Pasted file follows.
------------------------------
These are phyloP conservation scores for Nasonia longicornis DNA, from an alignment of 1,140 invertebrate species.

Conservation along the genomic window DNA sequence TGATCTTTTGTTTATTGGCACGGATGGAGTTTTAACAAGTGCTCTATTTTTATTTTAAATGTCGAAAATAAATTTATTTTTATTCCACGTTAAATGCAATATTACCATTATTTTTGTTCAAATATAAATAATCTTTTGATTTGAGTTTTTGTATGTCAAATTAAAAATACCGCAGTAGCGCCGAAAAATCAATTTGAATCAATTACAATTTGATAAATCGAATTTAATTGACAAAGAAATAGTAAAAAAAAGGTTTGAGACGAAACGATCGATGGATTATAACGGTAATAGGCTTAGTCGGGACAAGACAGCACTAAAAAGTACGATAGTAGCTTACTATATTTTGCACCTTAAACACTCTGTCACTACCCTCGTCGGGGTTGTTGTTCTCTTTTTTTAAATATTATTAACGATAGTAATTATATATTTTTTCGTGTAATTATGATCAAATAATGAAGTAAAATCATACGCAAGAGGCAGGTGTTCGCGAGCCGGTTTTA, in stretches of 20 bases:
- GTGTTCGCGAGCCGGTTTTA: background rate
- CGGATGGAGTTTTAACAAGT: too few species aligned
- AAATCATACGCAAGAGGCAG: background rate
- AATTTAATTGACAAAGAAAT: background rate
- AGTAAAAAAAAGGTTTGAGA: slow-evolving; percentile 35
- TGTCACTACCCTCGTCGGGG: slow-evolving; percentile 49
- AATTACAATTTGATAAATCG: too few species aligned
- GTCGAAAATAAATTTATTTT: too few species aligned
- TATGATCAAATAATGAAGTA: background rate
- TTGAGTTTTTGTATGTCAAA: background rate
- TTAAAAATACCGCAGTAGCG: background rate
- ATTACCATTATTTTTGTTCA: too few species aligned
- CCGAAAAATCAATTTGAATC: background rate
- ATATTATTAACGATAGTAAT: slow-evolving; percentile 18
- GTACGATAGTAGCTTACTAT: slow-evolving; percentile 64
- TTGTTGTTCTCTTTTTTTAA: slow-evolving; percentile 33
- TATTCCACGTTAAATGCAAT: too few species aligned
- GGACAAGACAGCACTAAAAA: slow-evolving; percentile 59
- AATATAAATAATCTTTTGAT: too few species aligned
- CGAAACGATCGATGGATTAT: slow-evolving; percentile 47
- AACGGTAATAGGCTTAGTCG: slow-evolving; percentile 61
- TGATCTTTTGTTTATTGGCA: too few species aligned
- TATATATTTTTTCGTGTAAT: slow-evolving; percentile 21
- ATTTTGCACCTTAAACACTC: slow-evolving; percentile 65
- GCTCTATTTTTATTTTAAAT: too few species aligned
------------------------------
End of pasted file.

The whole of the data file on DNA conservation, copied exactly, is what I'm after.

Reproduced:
These are phyloP conservation scores for Nasonia longicornis DNA, from an alignment of 1,140 invertebrate species.

Conservation along the genomic window DNA sequence TGATCTTTTGTTTATTGGCACGGATGGAGTTTTAACAAGTGCTCTATTTTTATTTTAAATGTCGAAAATAAATTTATTTTTATTCCACGTTAAATGCAATATTACCATTATTTTTGTTCAAATATAAATAATCTTTTGATTTGAGTTTTTGTATGTCAAATTAAAAATACCGCAGTAGCGCCGAAAAATCAATTTGAATCAATTACAATTTGATAAATCGAATTTAATTGACAAAGAAATAGTAAAAAAAAGGTTTGAGACGAAACGATCGATGGATTATAACGGTAATAGGCTTAGTCGGGACAAGACAGCACTAAAAAGTACGATAGTAGCTTACTATATTTTGCACCTTAAACACTCTGTCACTACCCTCGTCGGGGTTGTTGTTCTCTTTTTTTAAATATTATTAACGATAGTAATTATATATTTTTTCGTGTAATTATGATCAAATAATGAAGTAAAATCATACGCAAGAGGCAGGTGTTCGCGAGCCGGTTTTA, in stretches of 20 bases:
- GTGTTCGCGAGCCGGTTTTA: background rate
- CGGATGGAGTTTTAACAAGT: too few species aligned
- AAATCATACGCAAGAGGCAG: background rate
- AATTTAATTGACAAAGAAAT: background rate
- AGTAAAAAAAAGGTTTGAGA: slow-evolving; percentile 35
- TGTCACTACCCTCGTCGGGG: slow-evolving; percentile 49
- AATTACAATTTGATAAATCG: too few species aligned
- GTCGAAAATAAATTTATTTT: too few species aligned
- TATGATCAAATAATGAAGTA: background rate
- TTGAGTTTTTGTATGTCAAA: background rate
- TTAAAAATACCGCAGTAGCG: background rate
- ATTACCATTATTTTTGTTCA: too few species aligned
- CCGAAAAATCAATTTGAATC: background rate
- ATATTATTAACGATAGTAAT: slow-evolving; percentile 18
- GTACGATAGTAGCTTACTAT: slow-evolving; percentile 64
- TTGTTGTTCTCTTTTTTTAA: slow-evolving; percentile 33
- TATTCCACGTTAAATGCAAT: too few species aligned
- GGACAAGACAGCACTAAAAA: slow-evolving; percentile 59
- AATATAAATAATCTTTTGAT: too few species aligned
- CGAAACGATCGATGGATTAT: slow-evolving; percentile 47
- AACGGTAATAGGCTTAGTCG: slow-evolving; percentile 61
- TGATCTTTTGTTTATTGGCA: too few species aligned
- TATATATTTTTTCGTGTAAT: slow-evolving; percentile 21
- ATTTTGCACCTTAAACACTC: slow-evolving; percentile 65
- GCTCTATTTTTATTTTAAAT: too few species aligned